The problem with black women like Claudette is that it is completely lost on them that (1) the discussion is meant for black women and their supporters, and not black men and (2) the feelings of black men on the matter (unless they're actively working to find a solution that benefits black women) are therefore irrelevant. Also (3) black women who white-knight for black men do it without realizing that if they desire to be loved and protected as women, they should not be seeking to treat men like "slighted ladies". This is allowing them to fill a role they themselves probably want. Also, (4) no man worth his salt finds it desirable or attractive for women to go around "defending their honor" and emasculating them.



What black women who white knight don't realize is that they are hated for their emasculating behavior and that they very likely will not be reciprocated.  You see, to be emasculated is still considered extremely undesirable in our global patriarchy. Having women "fight for you" puts forth the perception that you are too weak and helpless to fight for yourself; having other men think that of you can be humiliating.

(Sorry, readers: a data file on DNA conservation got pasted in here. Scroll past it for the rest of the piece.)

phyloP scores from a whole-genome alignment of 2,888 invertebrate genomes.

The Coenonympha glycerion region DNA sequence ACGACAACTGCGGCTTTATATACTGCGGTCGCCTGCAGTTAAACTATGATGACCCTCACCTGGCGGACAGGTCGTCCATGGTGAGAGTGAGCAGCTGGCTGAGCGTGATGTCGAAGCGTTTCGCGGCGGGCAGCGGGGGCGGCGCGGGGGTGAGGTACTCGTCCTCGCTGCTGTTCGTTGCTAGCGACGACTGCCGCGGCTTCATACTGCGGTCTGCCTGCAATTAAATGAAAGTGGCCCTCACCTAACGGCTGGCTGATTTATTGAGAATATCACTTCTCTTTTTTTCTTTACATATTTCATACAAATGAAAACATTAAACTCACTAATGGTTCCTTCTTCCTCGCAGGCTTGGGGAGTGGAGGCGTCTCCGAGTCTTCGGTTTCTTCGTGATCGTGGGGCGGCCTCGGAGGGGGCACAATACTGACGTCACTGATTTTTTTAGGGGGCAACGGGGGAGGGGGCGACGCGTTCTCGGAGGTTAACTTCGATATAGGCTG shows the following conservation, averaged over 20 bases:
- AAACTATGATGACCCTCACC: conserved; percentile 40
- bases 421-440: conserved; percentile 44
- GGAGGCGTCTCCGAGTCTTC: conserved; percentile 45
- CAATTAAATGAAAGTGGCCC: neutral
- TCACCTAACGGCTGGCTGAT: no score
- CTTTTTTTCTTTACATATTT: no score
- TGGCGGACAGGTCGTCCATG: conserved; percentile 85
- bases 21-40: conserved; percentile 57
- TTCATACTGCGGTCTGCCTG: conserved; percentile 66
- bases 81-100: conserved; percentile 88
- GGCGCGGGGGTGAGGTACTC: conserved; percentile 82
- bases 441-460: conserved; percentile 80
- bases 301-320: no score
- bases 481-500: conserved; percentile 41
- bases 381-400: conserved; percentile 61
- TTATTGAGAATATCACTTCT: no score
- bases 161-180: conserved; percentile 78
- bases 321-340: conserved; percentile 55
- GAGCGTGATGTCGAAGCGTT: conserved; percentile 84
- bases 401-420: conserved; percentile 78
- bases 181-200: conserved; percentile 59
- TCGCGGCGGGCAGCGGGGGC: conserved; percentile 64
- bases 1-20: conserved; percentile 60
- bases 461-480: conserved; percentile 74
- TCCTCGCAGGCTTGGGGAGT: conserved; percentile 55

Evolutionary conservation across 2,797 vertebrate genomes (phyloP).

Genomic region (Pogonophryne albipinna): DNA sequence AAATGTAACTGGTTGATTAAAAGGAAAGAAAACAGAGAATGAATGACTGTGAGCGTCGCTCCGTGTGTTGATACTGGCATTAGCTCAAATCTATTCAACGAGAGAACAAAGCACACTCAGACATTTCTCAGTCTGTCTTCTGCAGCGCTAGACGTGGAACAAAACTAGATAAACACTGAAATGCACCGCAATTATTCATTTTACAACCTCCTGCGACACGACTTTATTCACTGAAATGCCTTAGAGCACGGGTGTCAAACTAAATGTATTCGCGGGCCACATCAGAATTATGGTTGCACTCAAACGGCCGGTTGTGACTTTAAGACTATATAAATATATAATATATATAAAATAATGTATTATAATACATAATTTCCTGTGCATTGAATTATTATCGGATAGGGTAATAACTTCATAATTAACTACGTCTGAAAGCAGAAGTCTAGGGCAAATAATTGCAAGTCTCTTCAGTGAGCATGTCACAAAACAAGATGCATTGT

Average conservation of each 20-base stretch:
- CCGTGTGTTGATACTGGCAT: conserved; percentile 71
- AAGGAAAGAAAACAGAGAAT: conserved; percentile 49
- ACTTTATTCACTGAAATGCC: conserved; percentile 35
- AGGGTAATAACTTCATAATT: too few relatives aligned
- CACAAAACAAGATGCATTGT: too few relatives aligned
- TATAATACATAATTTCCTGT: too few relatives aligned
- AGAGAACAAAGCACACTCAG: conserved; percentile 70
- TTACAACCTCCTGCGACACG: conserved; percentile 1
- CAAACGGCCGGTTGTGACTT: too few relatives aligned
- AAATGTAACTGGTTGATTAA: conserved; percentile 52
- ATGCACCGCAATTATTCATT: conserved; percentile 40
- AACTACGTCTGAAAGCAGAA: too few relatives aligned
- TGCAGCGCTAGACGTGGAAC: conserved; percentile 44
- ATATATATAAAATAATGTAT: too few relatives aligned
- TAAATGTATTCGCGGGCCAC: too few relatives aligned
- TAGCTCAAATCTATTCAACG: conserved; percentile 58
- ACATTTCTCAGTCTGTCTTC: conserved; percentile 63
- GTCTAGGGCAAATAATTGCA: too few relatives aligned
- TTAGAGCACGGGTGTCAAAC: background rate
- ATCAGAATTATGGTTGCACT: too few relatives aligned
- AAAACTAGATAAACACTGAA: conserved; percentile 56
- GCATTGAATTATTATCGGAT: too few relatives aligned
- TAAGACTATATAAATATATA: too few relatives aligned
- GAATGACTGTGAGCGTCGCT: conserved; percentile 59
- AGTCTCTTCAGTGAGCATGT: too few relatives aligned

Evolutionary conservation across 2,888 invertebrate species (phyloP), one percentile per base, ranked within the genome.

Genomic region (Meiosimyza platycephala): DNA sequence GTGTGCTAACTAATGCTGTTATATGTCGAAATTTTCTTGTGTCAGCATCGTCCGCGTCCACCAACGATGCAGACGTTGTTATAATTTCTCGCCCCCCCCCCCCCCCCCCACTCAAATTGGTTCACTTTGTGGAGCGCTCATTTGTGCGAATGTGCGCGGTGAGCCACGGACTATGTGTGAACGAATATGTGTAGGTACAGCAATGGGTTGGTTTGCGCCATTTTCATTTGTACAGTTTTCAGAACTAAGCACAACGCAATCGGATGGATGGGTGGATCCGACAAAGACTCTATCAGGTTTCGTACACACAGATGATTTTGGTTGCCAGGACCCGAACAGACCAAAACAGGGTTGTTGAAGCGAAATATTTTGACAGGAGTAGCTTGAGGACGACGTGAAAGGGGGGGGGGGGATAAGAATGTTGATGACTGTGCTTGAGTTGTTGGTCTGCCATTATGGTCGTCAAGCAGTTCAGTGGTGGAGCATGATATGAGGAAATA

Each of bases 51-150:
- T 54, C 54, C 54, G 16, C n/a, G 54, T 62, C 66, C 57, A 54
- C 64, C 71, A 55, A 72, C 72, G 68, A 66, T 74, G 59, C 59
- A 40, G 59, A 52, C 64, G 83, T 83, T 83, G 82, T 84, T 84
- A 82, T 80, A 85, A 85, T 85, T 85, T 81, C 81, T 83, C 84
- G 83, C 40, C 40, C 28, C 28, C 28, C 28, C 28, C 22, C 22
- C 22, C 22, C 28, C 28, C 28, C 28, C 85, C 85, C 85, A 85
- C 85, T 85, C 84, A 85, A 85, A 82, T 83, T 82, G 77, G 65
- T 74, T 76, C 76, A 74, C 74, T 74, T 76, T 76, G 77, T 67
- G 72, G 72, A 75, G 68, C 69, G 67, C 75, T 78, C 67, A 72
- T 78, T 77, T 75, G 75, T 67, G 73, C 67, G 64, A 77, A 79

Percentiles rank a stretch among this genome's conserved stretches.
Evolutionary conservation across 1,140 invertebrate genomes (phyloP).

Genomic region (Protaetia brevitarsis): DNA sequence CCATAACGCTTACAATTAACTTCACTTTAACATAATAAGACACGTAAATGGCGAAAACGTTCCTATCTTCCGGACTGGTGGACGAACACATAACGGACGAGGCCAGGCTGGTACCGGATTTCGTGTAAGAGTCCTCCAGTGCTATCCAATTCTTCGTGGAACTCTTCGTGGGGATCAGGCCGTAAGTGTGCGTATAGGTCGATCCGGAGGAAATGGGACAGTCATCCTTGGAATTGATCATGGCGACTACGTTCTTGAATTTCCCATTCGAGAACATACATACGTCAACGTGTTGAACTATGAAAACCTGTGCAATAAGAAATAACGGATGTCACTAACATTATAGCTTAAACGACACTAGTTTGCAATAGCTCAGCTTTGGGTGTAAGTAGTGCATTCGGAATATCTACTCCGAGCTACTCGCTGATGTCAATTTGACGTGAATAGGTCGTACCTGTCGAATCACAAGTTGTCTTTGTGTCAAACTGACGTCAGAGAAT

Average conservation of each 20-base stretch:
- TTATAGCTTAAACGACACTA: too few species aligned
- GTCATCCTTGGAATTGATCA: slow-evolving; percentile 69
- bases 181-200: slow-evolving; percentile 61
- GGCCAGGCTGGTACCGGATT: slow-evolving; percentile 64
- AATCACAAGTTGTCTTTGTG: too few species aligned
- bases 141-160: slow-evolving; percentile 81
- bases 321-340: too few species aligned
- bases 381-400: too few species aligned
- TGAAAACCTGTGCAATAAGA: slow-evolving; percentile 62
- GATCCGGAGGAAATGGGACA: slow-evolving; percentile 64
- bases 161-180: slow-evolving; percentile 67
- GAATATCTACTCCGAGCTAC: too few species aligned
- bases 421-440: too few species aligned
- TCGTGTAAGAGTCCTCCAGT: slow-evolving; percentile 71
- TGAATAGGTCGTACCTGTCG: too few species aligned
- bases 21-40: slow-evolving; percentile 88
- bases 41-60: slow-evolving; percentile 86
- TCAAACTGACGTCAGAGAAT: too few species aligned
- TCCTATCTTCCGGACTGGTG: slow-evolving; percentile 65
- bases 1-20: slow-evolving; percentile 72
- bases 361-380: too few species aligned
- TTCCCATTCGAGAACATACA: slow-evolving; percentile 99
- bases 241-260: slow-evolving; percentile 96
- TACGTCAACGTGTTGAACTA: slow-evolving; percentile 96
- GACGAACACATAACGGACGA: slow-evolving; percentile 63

To paint a picture, it's like putting a black man in a gown, wearing those pointy princess hats, up in a tower, while you put on armor to go to war for him. Now, I probably would look good in armor and I'm not afraid of fighting for my own honor and beliefs...but I'm not foolish enough to think that putting a heterosexual black man up in a tower with a princess gown because, "poor him he can't fight for himself", isn't at least going to earn me a side-eye at the end of the day. That and even after going through the trouble, I myself know as what many of these mules and workhorses elect to do is thankless work. Like the traditional white knight, they will get eff-all for services rendered.